James C. Greenwood:
Well I think a bigger end would be the next FDA commission. You know we've had a hard time in the US with having FDA Commissioners stay very long and clearly it appears that Andrew C. von Eschenbach will be leaving, as I said he will be watching the inauguration of the next President from his aeroplane on his way out of Washington, so we will certainly have an acting commissioner and we are working now to make sure that both Senator McCain and Senator Obama in their camps understand the importance of thinking about who the next FDA commissioner is going to be and making there an early appointment. And it's tempting for them not because it got a whole cabinet to appoint. We are gonna work in getting a good FDA commissioner to give the agency a strong leadership and then boost the moral there.
BIO's perspective: Future of biotechnology industry.
Fintan Walton:
The other thing of course which is good about our technology about our industry is the innovation, the technology and the new challenges that's been through some of those issues have been little around for a while things like stem cell research and science, are things moving there as well now in the US?
James C. Greenwood:
Well on the stem cell issue that issue will be moot in six months, because when President Bush leaves office we know that from their voting history and from the (indiscernable) that both Obama and McCain support a funding through the National Institutes of Health for embryonic stem cell research. So we would expect that an early action by either a new President will be to reverse President Bush's limitation on that research, so that issue will go away.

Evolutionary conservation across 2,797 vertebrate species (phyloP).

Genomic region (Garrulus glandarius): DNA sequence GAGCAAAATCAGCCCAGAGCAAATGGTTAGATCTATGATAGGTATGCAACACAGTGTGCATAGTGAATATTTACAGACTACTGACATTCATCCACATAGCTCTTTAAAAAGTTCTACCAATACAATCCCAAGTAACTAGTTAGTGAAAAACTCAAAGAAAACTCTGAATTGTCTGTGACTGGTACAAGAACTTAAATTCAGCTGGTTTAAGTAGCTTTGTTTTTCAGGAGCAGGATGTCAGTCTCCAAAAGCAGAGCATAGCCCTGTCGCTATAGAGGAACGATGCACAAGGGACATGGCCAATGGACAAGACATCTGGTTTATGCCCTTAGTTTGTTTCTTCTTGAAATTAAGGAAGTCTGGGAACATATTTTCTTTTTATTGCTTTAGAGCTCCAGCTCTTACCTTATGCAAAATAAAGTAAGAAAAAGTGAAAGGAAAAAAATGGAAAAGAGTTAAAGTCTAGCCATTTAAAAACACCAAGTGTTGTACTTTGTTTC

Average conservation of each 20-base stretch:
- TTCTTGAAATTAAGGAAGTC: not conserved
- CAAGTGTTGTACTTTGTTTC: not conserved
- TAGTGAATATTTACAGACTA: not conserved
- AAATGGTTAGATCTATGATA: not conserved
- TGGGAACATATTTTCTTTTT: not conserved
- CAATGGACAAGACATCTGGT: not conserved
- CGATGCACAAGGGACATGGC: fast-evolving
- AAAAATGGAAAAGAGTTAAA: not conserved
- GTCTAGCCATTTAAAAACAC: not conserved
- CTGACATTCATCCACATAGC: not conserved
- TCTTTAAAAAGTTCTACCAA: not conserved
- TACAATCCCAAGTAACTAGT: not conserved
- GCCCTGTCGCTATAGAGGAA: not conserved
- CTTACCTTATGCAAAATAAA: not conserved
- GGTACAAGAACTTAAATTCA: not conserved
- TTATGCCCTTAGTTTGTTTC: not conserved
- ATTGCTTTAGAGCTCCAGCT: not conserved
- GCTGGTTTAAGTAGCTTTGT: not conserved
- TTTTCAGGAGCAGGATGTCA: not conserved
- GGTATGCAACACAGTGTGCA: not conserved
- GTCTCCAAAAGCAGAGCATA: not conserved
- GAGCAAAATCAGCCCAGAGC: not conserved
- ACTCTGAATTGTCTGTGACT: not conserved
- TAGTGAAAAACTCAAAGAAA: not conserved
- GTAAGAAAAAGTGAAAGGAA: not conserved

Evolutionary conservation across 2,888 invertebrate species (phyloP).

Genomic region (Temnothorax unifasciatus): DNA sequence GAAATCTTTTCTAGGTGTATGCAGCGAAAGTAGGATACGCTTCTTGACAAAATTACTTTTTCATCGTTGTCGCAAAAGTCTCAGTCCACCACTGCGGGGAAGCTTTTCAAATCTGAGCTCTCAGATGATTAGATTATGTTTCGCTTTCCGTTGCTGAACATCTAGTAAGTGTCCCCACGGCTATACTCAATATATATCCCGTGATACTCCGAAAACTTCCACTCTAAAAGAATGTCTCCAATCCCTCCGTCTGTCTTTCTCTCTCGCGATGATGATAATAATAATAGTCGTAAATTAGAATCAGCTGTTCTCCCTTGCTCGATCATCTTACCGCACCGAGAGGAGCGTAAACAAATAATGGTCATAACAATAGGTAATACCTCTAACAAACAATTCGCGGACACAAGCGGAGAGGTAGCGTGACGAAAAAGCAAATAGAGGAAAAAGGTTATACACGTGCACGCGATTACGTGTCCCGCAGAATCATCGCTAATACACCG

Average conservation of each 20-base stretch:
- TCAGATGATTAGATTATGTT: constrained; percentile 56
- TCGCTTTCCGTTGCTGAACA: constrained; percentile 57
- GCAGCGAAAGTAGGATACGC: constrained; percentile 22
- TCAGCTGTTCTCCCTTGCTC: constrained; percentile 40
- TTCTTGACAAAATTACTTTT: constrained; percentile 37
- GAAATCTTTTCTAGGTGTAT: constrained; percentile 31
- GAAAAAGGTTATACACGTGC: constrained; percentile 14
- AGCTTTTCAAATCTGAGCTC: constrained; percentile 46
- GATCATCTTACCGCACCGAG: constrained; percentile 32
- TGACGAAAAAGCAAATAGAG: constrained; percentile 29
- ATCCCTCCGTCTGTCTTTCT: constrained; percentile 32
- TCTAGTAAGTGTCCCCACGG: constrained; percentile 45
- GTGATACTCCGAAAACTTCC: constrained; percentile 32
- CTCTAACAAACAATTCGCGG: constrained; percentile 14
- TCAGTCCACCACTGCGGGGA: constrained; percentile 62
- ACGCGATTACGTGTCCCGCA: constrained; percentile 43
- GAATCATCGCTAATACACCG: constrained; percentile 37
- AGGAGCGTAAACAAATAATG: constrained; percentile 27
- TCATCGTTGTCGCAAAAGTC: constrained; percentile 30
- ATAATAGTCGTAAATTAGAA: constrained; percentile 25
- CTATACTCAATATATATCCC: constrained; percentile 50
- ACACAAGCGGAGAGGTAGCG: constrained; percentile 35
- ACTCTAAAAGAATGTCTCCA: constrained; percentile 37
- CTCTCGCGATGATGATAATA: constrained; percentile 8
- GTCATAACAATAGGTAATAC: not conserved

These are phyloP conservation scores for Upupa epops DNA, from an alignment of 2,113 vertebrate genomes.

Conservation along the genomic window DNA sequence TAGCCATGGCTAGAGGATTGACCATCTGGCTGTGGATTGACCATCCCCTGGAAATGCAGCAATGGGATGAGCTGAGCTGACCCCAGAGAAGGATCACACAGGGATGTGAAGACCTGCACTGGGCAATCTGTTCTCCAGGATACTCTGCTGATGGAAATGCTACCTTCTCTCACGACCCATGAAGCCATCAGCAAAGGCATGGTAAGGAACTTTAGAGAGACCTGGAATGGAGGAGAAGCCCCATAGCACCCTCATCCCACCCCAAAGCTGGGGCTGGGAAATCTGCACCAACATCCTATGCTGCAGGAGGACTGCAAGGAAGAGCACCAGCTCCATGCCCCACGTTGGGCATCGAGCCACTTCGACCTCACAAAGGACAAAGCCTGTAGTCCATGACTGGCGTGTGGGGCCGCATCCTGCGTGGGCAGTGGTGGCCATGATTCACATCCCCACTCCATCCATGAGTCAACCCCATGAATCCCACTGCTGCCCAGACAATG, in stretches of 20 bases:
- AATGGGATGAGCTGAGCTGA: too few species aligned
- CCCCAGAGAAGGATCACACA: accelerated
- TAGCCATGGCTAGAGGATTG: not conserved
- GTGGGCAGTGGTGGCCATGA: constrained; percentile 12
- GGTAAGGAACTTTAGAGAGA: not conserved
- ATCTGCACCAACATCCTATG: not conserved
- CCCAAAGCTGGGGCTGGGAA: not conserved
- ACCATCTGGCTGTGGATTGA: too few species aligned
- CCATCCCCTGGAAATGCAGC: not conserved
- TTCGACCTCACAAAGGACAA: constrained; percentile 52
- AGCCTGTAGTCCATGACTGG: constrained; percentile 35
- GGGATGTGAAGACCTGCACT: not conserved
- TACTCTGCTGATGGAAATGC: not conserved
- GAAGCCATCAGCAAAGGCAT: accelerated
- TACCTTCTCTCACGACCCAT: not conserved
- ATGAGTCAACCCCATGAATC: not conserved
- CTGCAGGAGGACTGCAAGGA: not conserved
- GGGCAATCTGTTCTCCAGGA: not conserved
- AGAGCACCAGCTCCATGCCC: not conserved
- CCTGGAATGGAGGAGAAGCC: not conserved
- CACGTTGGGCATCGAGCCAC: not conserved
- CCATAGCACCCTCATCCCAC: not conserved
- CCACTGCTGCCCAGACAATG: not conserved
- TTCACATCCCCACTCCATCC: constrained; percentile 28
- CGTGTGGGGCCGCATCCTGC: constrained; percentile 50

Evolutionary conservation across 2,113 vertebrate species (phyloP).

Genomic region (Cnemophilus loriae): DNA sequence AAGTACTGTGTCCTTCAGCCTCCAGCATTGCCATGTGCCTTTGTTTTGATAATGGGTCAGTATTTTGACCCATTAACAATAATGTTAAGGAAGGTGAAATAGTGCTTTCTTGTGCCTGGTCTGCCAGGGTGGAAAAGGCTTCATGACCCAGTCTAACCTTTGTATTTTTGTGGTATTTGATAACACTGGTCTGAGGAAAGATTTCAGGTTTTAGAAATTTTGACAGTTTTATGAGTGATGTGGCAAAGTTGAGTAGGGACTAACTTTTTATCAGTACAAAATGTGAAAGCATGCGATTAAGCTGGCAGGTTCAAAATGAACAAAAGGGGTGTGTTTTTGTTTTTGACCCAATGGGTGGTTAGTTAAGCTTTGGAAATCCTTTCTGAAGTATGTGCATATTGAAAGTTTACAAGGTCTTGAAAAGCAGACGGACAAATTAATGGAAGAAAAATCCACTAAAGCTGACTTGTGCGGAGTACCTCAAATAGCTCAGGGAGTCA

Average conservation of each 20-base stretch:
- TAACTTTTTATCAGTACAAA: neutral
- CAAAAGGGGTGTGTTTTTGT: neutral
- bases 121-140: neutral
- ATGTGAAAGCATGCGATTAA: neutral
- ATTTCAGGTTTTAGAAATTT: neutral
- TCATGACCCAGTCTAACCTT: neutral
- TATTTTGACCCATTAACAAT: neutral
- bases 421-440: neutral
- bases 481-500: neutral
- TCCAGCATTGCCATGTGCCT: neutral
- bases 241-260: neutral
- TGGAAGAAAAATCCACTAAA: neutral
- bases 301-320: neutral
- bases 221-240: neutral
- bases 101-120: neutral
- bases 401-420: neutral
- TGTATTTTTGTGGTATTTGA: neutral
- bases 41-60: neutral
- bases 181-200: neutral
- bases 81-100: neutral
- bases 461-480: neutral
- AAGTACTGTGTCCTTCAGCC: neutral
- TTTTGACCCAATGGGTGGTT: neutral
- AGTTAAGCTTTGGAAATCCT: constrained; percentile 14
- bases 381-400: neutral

Fintan Walton:
Okay. And when you look now into over the next couple of years, what things do you see happening within biotechnology?
James C. Greenwood:
In terms of the science? Well, what I find you know really fascinating is the potentiality of gene science and you know it's at a relatively early stage but if you look at the other company like Alnylam which has patented the whole platform of gene science and when you look at the huge contracts that big pharma has made with Alnylam to buy that to and it's not exclusive just to allow them to use that technology, it tells me there is something there.
Fintan Walton:
Sure.
James C. Greenwood:
And it's pretty very exciting to be able to think about actually preventing mutated genes from expressing the diseases that they do, so I hope to see more progress in that area for sure. And then it's not just that we talked about the health side, but I think on the biofuel side we expect to see continued advancement in the ability of our companies to bio to bio engineer enzymes and microbes they can break down cellulose in corn stalks, in corn crops in wood chips and convert that into sugars and to distill into ethanol because as everyone in the world knows we got to stop burning so much petroleum and other fossil fuels.